Project Lead(s): Byamah Mutamba
Nodding syndrome (NS), a neuropsychiatric syndrome, continues to affect thousands of children in post-conflict northern Uganda and other post conflict-settings in Africa, such as South Sudan.
No family mental health intervention has been described for the families of NS children who bear the high burden of looking after the affected children.
The project tested a family-based group interpersonal psychotherapy intervention (IPT-F) with families of children with NS.
A study was designed to investigate the effectiveness of IPT-F for caregivers of patients with Nodding Syndrome (NS) on improving the mental health of both the caregivers and patients, compared to the standard care as provided to patients in the national NS response plan.
A qualitative study using in-depth interviews and focus group discussions among 54 caregivers of children with NS preceded a quasi-experimental design to test the intervention with 145 caregivers in Pader district, northern Uganda.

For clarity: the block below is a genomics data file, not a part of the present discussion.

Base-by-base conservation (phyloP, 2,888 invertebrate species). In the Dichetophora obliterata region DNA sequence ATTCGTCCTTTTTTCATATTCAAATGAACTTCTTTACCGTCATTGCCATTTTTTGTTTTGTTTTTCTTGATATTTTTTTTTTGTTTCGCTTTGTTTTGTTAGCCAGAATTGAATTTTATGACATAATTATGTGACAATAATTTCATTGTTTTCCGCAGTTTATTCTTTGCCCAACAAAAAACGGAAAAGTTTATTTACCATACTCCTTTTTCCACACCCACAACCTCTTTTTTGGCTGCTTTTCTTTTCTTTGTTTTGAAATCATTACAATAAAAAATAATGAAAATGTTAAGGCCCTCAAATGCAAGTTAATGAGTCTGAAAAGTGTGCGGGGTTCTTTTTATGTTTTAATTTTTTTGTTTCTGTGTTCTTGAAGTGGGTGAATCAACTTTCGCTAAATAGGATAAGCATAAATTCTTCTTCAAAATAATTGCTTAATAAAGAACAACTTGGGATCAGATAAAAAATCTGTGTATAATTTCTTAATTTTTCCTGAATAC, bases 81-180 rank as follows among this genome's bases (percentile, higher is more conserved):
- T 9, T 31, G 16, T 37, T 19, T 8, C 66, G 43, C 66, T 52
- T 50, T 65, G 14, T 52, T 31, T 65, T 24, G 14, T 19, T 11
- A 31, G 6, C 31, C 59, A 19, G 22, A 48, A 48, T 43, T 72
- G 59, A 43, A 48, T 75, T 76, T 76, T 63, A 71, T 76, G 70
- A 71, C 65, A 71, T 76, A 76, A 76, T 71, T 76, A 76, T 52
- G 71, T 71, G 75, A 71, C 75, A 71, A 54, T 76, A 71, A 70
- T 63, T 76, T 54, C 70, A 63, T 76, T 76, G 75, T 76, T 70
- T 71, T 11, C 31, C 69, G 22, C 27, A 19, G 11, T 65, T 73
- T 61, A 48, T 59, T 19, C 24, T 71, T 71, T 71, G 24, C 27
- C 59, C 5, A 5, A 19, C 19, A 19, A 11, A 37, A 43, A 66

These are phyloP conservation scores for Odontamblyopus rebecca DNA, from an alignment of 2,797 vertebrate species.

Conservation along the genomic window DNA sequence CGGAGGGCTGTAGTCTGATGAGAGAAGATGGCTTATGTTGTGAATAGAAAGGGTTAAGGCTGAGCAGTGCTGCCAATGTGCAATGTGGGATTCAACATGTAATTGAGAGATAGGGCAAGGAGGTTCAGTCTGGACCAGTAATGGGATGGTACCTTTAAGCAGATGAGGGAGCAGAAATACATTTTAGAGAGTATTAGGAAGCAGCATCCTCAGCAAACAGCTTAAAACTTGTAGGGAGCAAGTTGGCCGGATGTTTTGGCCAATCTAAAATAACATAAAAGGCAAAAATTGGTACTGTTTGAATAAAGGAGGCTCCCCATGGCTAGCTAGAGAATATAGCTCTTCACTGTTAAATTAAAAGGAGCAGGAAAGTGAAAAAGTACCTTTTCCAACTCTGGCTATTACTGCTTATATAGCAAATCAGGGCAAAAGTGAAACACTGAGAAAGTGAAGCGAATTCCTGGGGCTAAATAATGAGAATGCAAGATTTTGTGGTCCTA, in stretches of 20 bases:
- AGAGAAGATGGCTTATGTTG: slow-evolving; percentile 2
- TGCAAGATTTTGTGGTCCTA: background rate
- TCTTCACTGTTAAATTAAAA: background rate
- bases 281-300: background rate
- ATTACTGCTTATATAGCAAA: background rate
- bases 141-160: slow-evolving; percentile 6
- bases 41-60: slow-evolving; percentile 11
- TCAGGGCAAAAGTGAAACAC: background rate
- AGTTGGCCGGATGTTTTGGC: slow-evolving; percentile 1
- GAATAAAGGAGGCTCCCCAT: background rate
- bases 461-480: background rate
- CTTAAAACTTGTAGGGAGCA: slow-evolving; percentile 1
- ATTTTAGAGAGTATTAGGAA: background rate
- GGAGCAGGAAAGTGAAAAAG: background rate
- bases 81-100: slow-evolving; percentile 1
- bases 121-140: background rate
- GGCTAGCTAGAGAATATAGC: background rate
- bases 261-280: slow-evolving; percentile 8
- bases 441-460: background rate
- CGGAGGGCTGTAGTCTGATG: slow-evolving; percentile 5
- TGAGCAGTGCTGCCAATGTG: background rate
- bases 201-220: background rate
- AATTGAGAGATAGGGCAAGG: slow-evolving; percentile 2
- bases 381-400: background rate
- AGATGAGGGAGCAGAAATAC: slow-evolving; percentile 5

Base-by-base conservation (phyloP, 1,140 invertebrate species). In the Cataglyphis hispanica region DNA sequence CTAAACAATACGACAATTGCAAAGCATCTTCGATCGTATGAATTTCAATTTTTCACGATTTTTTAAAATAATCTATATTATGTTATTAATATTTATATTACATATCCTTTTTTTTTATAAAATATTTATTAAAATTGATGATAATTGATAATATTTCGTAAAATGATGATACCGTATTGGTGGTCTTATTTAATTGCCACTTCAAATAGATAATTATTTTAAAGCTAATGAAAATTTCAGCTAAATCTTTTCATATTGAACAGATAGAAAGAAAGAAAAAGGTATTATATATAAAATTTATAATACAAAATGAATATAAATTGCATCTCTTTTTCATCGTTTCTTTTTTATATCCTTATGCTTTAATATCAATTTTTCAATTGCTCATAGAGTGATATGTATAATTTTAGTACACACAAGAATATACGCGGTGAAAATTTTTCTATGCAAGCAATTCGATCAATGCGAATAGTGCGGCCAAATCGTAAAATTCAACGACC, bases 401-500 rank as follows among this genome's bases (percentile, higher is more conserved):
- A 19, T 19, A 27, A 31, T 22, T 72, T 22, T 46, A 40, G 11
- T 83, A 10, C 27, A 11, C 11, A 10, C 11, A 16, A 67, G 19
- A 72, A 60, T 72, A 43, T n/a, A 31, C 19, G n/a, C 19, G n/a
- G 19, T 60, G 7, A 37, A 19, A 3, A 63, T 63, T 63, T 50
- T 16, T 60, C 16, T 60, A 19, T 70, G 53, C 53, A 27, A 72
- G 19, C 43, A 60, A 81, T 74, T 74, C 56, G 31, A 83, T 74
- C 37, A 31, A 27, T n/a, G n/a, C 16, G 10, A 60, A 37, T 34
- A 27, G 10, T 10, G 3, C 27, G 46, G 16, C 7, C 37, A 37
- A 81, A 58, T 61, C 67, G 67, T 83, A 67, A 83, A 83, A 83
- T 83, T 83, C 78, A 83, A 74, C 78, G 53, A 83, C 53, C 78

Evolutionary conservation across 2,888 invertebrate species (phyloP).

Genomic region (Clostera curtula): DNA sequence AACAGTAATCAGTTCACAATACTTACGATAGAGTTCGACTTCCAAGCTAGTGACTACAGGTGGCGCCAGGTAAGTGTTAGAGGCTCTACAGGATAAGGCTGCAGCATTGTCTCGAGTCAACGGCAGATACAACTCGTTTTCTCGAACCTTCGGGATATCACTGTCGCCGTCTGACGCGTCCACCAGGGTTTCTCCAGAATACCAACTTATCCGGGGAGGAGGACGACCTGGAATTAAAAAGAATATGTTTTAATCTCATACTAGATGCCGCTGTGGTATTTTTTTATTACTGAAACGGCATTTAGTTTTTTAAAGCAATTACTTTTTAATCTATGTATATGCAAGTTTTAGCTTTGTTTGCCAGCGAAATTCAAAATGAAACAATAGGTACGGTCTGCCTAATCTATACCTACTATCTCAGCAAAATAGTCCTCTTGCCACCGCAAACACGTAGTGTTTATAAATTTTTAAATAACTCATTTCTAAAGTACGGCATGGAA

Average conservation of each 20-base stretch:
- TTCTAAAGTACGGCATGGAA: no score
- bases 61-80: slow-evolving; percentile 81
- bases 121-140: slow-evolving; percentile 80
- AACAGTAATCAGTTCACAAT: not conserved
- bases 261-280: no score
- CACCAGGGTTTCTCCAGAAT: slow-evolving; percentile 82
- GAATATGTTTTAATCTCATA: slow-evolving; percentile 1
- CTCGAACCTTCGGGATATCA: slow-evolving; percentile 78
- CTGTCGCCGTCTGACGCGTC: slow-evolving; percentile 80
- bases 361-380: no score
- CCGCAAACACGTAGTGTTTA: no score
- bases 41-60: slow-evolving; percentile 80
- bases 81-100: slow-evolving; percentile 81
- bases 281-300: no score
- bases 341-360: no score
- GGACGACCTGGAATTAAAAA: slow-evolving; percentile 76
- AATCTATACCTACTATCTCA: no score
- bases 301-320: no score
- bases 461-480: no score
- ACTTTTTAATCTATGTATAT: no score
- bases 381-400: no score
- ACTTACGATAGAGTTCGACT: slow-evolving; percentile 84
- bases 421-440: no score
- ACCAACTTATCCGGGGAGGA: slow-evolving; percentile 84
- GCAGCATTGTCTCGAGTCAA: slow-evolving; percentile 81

The IPT-F intervention involved 1.5-hour group sessions, held weekly over a period of 12 weeks. These sessions were facilitated by 11 trained, lay village health team members who were supervised by trained health workers from the local health facility.
The primary outcome measure of the study was improved mental health status in the caregivers and those receiving IPT-F showed a decrease in the incidence of depression after the six-month follow-up, compared to those receiving standard care only.
In those receiving IPT-F, the study also documented a significant decrease in the proportion of caregivers with high levels of psychological distress, risk of suicide and stigma. There was an increase in the number of caregivers with improved levels of functioning and social support, in the number of NS-affected children with improved mental health and in the number of dyads with improved child-parent relationships.
The project team plans to apply for Phase II funding of the study from Grand Challenges Canada, which will aim at scaling the IPT-F intervention to other areas of Pader District, Northern Uganda. Phase II will provide the IPT-F intervention to families affected by NS, learning disability and epilepsy (considering to significant overlap in burden and presentation between these three conditions).
Knowledge from the project was widely disseminated at meetings and conferences.